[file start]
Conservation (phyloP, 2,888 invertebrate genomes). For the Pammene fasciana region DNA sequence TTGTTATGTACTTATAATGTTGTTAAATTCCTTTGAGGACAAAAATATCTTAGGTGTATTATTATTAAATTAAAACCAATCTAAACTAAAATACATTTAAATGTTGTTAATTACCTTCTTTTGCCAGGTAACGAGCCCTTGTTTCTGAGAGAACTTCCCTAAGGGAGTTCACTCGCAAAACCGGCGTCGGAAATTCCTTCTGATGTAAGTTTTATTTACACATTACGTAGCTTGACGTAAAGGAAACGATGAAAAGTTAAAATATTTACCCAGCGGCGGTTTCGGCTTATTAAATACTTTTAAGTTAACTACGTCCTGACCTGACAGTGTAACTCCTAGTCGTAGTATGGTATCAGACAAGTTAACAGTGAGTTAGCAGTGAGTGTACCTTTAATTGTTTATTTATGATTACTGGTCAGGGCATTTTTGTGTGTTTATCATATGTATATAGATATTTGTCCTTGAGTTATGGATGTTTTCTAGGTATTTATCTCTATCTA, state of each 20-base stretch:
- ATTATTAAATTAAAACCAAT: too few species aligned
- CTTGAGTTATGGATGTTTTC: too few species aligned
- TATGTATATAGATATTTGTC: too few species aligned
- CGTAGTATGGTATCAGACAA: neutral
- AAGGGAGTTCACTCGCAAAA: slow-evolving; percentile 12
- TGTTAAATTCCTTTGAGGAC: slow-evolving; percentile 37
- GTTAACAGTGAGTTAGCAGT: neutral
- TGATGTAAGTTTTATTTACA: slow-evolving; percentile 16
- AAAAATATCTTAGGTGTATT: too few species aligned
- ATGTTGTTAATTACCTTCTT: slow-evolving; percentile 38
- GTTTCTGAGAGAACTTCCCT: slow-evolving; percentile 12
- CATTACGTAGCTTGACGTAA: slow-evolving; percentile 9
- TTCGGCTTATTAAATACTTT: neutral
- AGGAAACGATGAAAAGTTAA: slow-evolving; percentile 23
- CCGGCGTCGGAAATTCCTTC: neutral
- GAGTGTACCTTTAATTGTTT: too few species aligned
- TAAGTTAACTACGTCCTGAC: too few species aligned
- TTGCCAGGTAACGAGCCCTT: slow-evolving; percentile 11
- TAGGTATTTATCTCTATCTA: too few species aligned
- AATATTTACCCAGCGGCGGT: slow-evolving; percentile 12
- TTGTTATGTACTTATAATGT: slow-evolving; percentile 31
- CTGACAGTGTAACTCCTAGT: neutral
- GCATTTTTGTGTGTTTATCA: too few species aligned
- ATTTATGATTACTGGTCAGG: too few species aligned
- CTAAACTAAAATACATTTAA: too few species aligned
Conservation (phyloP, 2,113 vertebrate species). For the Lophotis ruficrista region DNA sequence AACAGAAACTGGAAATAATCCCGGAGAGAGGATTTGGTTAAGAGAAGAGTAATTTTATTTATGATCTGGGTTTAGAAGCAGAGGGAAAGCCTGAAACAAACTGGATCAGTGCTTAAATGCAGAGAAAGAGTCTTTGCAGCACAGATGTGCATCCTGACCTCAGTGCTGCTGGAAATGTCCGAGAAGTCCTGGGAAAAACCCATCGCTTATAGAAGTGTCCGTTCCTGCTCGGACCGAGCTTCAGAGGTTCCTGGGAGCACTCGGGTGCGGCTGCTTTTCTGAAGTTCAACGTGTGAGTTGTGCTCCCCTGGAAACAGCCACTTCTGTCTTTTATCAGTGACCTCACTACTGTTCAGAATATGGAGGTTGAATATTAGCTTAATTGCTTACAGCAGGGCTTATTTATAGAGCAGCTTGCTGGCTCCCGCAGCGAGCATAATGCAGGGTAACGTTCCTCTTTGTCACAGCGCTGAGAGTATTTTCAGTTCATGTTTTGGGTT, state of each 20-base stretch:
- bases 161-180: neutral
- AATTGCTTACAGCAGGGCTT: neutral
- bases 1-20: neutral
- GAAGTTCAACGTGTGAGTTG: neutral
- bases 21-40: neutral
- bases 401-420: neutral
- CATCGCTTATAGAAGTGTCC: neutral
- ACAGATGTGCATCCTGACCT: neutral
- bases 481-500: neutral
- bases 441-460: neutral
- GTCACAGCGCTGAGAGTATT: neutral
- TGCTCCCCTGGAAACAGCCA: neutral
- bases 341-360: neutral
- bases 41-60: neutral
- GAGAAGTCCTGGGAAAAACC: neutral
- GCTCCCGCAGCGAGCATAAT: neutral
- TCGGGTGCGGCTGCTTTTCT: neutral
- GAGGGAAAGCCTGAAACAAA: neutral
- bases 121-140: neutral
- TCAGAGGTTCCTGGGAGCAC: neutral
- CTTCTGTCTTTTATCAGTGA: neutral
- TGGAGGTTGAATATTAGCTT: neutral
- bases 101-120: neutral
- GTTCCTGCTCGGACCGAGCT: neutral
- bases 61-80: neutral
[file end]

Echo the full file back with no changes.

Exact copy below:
Conservation (phyloP, 2,888 invertebrate genomes). For the Pammene fasciana region DNA sequence TTGTTATGTACTTATAATGTTGTTAAATTCCTTTGAGGACAAAAATATCTTAGGTGTATTATTATTAAATTAAAACCAATCTAAACTAAAATACATTTAAATGTTGTTAATTACCTTCTTTTGCCAGGTAACGAGCCCTTGTTTCTGAGAGAACTTCCCTAAGGGAGTTCACTCGCAAAACCGGCGTCGGAAATTCCTTCTGATGTAAGTTTTATTTACACATTACGTAGCTTGACGTAAAGGAAACGATGAAAAGTTAAAATATTTACCCAGCGGCGGTTTCGGCTTATTAAATACTTTTAAGTTAACTACGTCCTGACCTGACAGTGTAACTCCTAGTCGTAGTATGGTATCAGACAAGTTAACAGTGAGTTAGCAGTGAGTGTACCTTTAATTGTTTATTTATGATTACTGGTCAGGGCATTTTTGTGTGTTTATCATATGTATATAGATATTTGTCCTTGAGTTATGGATGTTTTCTAGGTATTTATCTCTATCTA, state of each 20-base stretch:
- ATTATTAAATTAAAACCAAT: too few species aligned
- CTTGAGTTATGGATGTTTTC: too few species aligned
- TATGTATATAGATATTTGTC: too few species aligned
- CGTAGTATGGTATCAGACAA: neutral
- AAGGGAGTTCACTCGCAAAA: slow-evolving; percentile 12
- TGTTAAATTCCTTTGAGGAC: slow-evolving; percentile 37
- GTTAACAGTGAGTTAGCAGT: neutral
- TGATGTAAGTTTTATTTACA: slow-evolving; percentile 16
- AAAAATATCTTAGGTGTATT: too few species aligned
- ATGTTGTTAATTACCTTCTT: slow-evolving; percentile 38
- GTTTCTGAGAGAACTTCCCT: slow-evolving; percentile 12
- CATTACGTAGCTTGACGTAA: slow-evolving; percentile 9
- TTCGGCTTATTAAATACTTT: neutral
- AGGAAACGATGAAAAGTTAA: slow-evolving; percentile 23
- CCGGCGTCGGAAATTCCTTC: neutral
- GAGTGTACCTTTAATTGTTT: too few species aligned
- TAAGTTAACTACGTCCTGAC: too few species aligned
- TTGCCAGGTAACGAGCCCTT: slow-evolving; percentile 11
- TAGGTATTTATCTCTATCTA: too few species aligned
- AATATTTACCCAGCGGCGGT: slow-evolving; percentile 12
- TTGTTATGTACTTATAATGT: slow-evolving; percentile 31
- CTGACAGTGTAACTCCTAGT: neutral
- GCATTTTTGTGTGTTTATCA: too few species aligned
- ATTTATGATTACTGGTCAGG: too few species aligned
- CTAAACTAAAATACATTTAA: too few species aligned
Conservation (phyloP, 2,113 vertebrate species). For the Lophotis ruficrista region DNA sequence AACAGAAACTGGAAATAATCCCGGAGAGAGGATTTGGTTAAGAGAAGAGTAATTTTATTTATGATCTGGGTTTAGAAGCAGAGGGAAAGCCTGAAACAAACTGGATCAGTGCTTAAATGCAGAGAAAGAGTCTTTGCAGCACAGATGTGCATCCTGACCTCAGTGCTGCTGGAAATGTCCGAGAAGTCCTGGGAAAAACCCATCGCTTATAGAAGTGTCCGTTCCTGCTCGGACCGAGCTTCAGAGGTTCCTGGGAGCACTCGGGTGCGGCTGCTTTTCTGAAGTTCAACGTGTGAGTTGTGCTCCCCTGGAAACAGCCACTTCTGTCTTTTATCAGTGACCTCACTACTGTTCAGAATATGGAGGTTGAATATTAGCTTAATTGCTTACAGCAGGGCTTATTTATAGAGCAGCTTGCTGGCTCCCGCAGCGAGCATAATGCAGGGTAACGTTCCTCTTTGTCACAGCGCTGAGAGTATTTTCAGTTCATGTTTTGGGTT, state of each 20-base stretch:
- bases 161-180: neutral
- AATTGCTTACAGCAGGGCTT: neutral
- bases 1-20: neutral
- GAAGTTCAACGTGTGAGTTG: neutral
- bases 21-40: neutral
- bases 401-420: neutral
- CATCGCTTATAGAAGTGTCC: neutral
- ACAGATGTGCATCCTGACCT: neutral
- bases 481-500: neutral
- bases 441-460: neutral
- GTCACAGCGCTGAGAGTATT: neutral
- TGCTCCCCTGGAAACAGCCA: neutral
- bases 341-360: neutral
- bases 41-60: neutral
- GAGAAGTCCTGGGAAAAACC: neutral
- GCTCCCGCAGCGAGCATAAT: neutral
- TCGGGTGCGGCTGCTTTTCT: neutral
- GAGGGAAAGCCTGAAACAAA: neutral
- bases 121-140: neutral
- TCAGAGGTTCCTGGGAGCAC: neutral
- CTTCTGTCTTTTATCAGTGA: neutral
- TGGAGGTTGAATATTAGCTT: neutral
- bases 101-120: neutral
- GTTCCTGCTCGGACCGAGCT: neutral
- bases 61-80: neutral